8 Steps To Help You Answer The Question “What Am I Good At?”

By Maddie Lloyd - Feb. 22, 2021

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Trying to figure out what you want to do with your life is hard enough on its own. It gets even trickier when you’re banging your head against a wall trying to figure out just what it is you’re good at.

Before you give yourself a concussion, take a deep breath and realize that this is a question that everyone asks themselves at some point in their lives. Everyone wants to be good at the things they’re passionate about, and many people just don’t even know what exactly that is.

Determining your strengths and what you’re naturally good at is a great way to figure out what you’re passionate about. You might even find that these strengths can direct you to a career path that will allow you to pursue those passions.

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Why Knowing Your Strengths Is Important

When you’re naturally good at something, there’s a higher chance you’ll enjoy doing it. While a successful career requires a good deal of perseverance, natural aptitude can make the road to the top much easier.

Of course, it also helps if you’re passionate about your field and your role. But when it’s easier to succeed on a daily basis, you’ll have an easier time staying motivated — hopefully, passion or at least the drive to improve upon your natural strengths carries you from there.

The things you’re good at may not be immediately apparent or relevant for a profession. But with a closer look, you’ll find that seemingly irrelevant skills and talents can be significant in developing as a professional.

Keep reading to learn how to figure out just what it is you’re good at and how you can turn it into a career.

1. Think About What Skills Have Helped You Thrive

Think about your past work, volunteer, and education experiences. What tasks did you do well, and which ones did you enjoy the most? Think about situations that challenged you — which ones were you able to get through that made you feel the most accomplished or earned you recognition?

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If there’s a common thread between any of these tasks or skills, you might consider pursuing them and finding an industry or position those skills are suited for.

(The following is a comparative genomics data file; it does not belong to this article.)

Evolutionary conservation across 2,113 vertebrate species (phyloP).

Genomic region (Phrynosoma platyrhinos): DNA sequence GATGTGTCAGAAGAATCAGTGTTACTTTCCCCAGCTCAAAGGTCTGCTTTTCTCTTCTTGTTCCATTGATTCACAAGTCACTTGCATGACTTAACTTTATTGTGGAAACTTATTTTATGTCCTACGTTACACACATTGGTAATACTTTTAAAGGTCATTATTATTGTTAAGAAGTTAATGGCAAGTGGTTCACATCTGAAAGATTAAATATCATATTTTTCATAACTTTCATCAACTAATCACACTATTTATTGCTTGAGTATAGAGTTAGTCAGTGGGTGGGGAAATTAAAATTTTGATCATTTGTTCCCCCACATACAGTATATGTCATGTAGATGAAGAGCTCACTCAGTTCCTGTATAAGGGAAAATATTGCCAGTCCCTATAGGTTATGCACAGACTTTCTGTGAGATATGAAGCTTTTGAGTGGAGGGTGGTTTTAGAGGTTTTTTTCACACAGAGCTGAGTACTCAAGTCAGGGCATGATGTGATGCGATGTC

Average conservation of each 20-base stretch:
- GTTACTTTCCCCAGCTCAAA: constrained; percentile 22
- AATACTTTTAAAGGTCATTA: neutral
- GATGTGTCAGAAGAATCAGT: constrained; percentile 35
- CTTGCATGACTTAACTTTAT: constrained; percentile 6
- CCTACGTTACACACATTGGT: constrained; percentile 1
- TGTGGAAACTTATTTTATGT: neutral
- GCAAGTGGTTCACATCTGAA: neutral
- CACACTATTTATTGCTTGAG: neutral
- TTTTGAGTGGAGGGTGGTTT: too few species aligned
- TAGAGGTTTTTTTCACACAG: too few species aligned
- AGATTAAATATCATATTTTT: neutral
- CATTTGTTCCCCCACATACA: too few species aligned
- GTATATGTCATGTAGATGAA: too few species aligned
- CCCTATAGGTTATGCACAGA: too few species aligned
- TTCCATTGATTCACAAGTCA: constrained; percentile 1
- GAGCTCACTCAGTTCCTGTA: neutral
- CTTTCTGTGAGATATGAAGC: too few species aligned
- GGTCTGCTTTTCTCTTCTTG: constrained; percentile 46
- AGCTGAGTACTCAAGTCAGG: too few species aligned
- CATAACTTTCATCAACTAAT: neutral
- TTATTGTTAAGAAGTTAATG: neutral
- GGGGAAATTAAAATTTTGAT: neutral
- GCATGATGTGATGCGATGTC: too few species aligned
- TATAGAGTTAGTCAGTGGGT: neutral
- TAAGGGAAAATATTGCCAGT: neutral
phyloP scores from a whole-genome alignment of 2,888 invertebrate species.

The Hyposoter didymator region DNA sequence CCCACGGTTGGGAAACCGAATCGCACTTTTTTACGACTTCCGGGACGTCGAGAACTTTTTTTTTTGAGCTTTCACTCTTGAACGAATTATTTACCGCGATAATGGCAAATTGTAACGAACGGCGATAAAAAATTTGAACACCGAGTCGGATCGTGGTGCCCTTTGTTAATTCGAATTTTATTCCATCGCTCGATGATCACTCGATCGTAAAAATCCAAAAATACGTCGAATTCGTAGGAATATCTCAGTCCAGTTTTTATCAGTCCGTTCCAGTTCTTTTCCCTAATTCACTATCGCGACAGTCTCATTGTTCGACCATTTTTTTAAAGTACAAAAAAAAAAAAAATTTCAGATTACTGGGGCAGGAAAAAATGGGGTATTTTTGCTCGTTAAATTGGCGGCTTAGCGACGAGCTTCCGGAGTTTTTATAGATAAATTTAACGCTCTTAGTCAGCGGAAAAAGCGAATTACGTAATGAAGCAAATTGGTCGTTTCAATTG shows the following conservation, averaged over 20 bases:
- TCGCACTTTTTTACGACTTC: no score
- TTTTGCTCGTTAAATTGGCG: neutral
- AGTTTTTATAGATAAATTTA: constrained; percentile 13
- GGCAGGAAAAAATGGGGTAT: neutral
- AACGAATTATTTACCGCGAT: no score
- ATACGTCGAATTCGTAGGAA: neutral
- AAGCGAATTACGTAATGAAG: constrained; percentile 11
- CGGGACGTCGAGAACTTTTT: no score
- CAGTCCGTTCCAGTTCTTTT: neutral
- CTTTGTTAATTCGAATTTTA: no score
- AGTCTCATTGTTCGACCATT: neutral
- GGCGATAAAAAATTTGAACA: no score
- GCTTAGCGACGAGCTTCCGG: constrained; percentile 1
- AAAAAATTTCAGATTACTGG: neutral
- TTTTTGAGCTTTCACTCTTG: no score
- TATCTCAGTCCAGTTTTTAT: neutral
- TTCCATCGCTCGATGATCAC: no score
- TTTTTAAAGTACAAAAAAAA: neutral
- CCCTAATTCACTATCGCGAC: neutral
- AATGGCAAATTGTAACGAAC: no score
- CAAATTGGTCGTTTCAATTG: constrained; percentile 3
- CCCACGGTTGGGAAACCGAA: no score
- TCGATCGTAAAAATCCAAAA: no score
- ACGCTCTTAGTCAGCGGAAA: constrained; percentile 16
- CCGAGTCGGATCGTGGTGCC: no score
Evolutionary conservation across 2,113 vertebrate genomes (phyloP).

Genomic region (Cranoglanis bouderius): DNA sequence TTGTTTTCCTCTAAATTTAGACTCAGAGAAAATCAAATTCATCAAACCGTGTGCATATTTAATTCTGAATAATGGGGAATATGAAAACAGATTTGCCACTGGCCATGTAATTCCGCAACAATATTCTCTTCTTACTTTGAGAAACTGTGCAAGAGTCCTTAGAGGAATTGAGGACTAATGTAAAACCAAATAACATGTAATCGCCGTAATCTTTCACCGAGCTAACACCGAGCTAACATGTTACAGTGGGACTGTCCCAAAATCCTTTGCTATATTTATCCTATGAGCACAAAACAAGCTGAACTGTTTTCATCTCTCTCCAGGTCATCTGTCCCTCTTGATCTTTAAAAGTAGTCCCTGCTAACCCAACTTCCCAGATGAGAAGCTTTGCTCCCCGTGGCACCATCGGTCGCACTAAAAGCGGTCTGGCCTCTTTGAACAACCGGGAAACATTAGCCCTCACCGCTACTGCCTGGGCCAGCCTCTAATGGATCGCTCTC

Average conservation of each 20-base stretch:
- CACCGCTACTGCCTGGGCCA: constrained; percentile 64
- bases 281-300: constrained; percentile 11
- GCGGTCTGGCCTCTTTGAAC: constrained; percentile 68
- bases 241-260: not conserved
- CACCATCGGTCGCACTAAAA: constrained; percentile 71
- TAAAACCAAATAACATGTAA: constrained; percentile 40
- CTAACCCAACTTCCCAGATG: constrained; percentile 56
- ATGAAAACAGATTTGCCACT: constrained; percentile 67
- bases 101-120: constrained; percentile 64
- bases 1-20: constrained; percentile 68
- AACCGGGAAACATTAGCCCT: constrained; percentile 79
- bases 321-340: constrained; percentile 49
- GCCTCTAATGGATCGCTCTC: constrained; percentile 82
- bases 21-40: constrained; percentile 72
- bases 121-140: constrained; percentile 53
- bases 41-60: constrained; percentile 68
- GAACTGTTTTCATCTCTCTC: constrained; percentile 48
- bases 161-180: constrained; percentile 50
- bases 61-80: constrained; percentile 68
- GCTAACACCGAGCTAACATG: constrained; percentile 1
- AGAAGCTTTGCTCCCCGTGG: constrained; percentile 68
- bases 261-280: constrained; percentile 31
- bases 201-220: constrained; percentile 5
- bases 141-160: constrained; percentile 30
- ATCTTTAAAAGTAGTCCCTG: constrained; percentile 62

For example, if you feel particularly energized by participating in fundraisers and you just happen to be a natural leader, perhaps you would have a fantastic career working as a fundraising coordinator.

2. Consider Which Activities or Skills Make You Feel Empowered

Sometimes our strengths do exactly what they’re meant to do — they make us feel strong and help us succeed. Think about what tasks you do when you feel stressed or overwhelmed and you just want to feel like you’re in control again.

Try to take notice of the times when you feel invigorated or successful — those moments might be the product of you putting your natural talents to use.

Also, consider where your natural curiosities lie. If you find yourself trying to learn more about a topic for no reason outside of intrinsic motivation, that might be a good thread for discovering a new talent. At the very least, it may provide direction in what skills you want to learn and improve.

Tips From An Expert To Answer The Question “What Am I Good At?”

Elisabeth Donatella
Certified Coaching Practitioner

Consider what your “anchoring belief” is–the way I define an “anchoring belief”: a belief you hold about yourself and your abilities that you know with certainty to be true. For example: let’s say that you believe you are good at writing. You know this, without a shadow of doubt, because you’ve written several articles in the past that have received lots of positive attention from people in your life, been featured in a publication, or maybe they just conveyed exactly what you were thinking and what message you wanted to get across that you felt so proud of them. When you believe something this strongly, the belief is unshakable–no matter how many people tell you, “your writing isn’t good,” it won’t matter, because you don’t believe them. You KNOW that you’re a talented writer. Remember, it’s a very normal, human response to feel an immediate sense of panic, confusion, frustration, or anxiety when we’re asked deeper questions that really get us to think. Considering our “anchoring belief” will help ground us and will help point us in the right direction.

Consider the things you enjoyed doing in previous jobs. If you haven’t had a job yet, that’s OK! You can still consider the things you enjoyed doing in school, in an internship, or even with your friends. Are you the extroverted friend in your group who loves planning all of your outings? You might want to consider looking into Event Planning. Did you really enjoy making sense of the spreadsheets on your team? You might want to consider a job in accounting or finance.

What’s something you can’t stop talking about? If you find yourself able to talk on for hours about a specific topic, that may be a great indicator for a career path! Let’s say that you already know a lot about health and nutrition and find yourself talking with your friends and family about the ways in which they can improve their quality of life through a nutrition plan or workout program. You might want to consider a job in the health and wellness space!

Take a look at your resume. Are there any themes in the previous jobs you’ve had? Are there things that stick out to you very clearly that you could group into a list of “I-don’t-ever-want-to-do-that-again”? Remember that honestly identifying things that you don’t like is just as important as identifying the things that you do like.

3. What Comes to You Naturally?

It’s easy to overlook our natural talents, especially if you think that everyone can do them or if you just shrug it off as something you’ve always been able to do — just because something comes naturally to you doesn’t mean it comes easy to others, or that your talents aren’t valuable.

When you naturally do something well, it’s easy to unintentionally ignore it. Keep your ears open for compliments that you usually deflect — they may be the key to finding out what your underlying superpowers are.